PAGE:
Whether scrappage should be included within the calculation of the Decommissioning Security is a point of debate. The solar energy sector is at a point in time where very few sites have been decommissioned. There is therefore insufficient data to establish whether scrappage is included within the Decommissioning Security or not. What values are associated with scrappage is an evolving point which will become clearer as more sites are decommissioned. Ultimately it will probably come down to first principles of demand and supply. The market cannot be established for scrappage then scrappage has no value. If, however, a market can be established for scrappage then we need to determine what that demand is in correlation to supply. High the demand with no supply will create higher value in scrappage. Low demand with high supply will have the opposite effect.
By way of example, solar panels may be capable of being recycled if they have damaged panels. Damaged panels are capable of repair and those panels can then be repowered. If, however, the panel is not capable of being reused then it is a question of whether the panel can be separated down into components. The cost of that process will be factored into the scrappage value. If it is possible to separate out the components of the solar panel in a cost effective manner then there will be an element of value in scrappage. If, however, the cost of separating out materials results in a break even exercise then scrappage value will be minimal.
If the Developer and Tenant have agreed the scrappage value is included for the purposes of valuing the Decommissioning Security, then scrappage value must be assessed in the same way as the amount of the Decommissioning Security. This must be subject to valuation at the same time as the value of the Decommissioning Security . As markets are never static it follows that scrappage values will also not be static. What could be high levels of scrappage value at one point in time could find themselves eroded if supply outstrips demand.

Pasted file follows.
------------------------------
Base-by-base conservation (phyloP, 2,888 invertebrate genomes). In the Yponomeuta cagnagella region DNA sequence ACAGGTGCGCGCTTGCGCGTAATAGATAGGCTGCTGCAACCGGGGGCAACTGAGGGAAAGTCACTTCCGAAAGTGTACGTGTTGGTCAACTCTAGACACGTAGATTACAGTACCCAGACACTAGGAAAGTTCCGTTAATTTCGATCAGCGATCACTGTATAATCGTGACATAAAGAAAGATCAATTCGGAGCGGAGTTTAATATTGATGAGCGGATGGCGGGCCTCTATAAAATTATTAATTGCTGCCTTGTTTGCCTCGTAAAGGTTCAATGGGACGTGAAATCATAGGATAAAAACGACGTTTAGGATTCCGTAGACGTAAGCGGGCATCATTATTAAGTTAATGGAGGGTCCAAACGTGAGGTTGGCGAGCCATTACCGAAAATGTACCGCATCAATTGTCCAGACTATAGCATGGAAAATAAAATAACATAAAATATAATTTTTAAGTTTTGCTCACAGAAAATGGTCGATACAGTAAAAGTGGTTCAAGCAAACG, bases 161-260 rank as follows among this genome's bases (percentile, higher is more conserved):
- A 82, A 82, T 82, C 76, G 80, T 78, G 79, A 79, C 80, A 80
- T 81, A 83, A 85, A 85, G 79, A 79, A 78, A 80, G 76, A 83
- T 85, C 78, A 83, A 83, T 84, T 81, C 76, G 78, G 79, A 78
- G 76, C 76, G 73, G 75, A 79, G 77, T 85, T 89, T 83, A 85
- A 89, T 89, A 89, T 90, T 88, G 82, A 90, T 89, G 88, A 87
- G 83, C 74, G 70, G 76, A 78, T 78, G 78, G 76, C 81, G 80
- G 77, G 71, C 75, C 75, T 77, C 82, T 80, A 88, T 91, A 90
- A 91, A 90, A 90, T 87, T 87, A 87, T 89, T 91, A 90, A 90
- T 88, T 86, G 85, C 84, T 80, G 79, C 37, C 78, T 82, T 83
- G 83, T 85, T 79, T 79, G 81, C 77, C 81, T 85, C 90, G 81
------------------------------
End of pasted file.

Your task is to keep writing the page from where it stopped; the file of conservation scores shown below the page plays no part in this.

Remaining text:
The Decommissioning Security should be worded in such a way as to allow the Landlord access to the Decommissioning Security in the event of the Tenant failing to comply with the yielding up obligation. If the Tenant fails to comply with the yielding up obligation, then the Landlord should be able to step into the Tenant’s shoes and undertake the necessary work. That work will come at a cost. The Landlord should be free to withdraw the sums required from the Decommissioning Security to meet that cost. Whether the Landlord is free to withdraw those sums from the Decommissioning Security without the Tenant’s consent or not is a point of debate. The Landlord would want to withdraw the sums required to meet the yielding up obligation without recourse to the Tenant The Tenant would actually want to check that the Landlord was approaching the work in a cost-effective manner. The Tenant would therefore want to review the invoices prior to sanctioning the release of the Decommissioning Security.
The Decommissioning Security is an essential clause which is often agreed far too quickly. The prospect of a renewable energy project is an exciting opportunity. Often the Landlord concentrates too much on the prize of the rent and not the potential long-term cost consequences of Tenant failing to yield up the property. The Landlord wants to ensure it retains all the rent it earns. It does not want to use the rent it has earned to reinstate the property because the Tenant defaults. The Landlord should seek professional advice from its agent and solicitor when drafting Decommissioning Security.
If you would like to discuss your situation, the commercial lawyers at Fraser Dawbarns will be happy to help. Contact Daniel on 0945 461456 or email@example.com for individual advice.
This article aims to supply general information, but it is not intended to constitute advice. Every effort is made to ensure that the law referred to is correct at the date of publication and to avoid any statement which may mislead. However, no duty of care is assumed to any person and no liability is accepted for any omission or inaccuracy. Always seek advice specific to your own circumstances. Fraser Dawbarns LLP are always happy to provide such advice.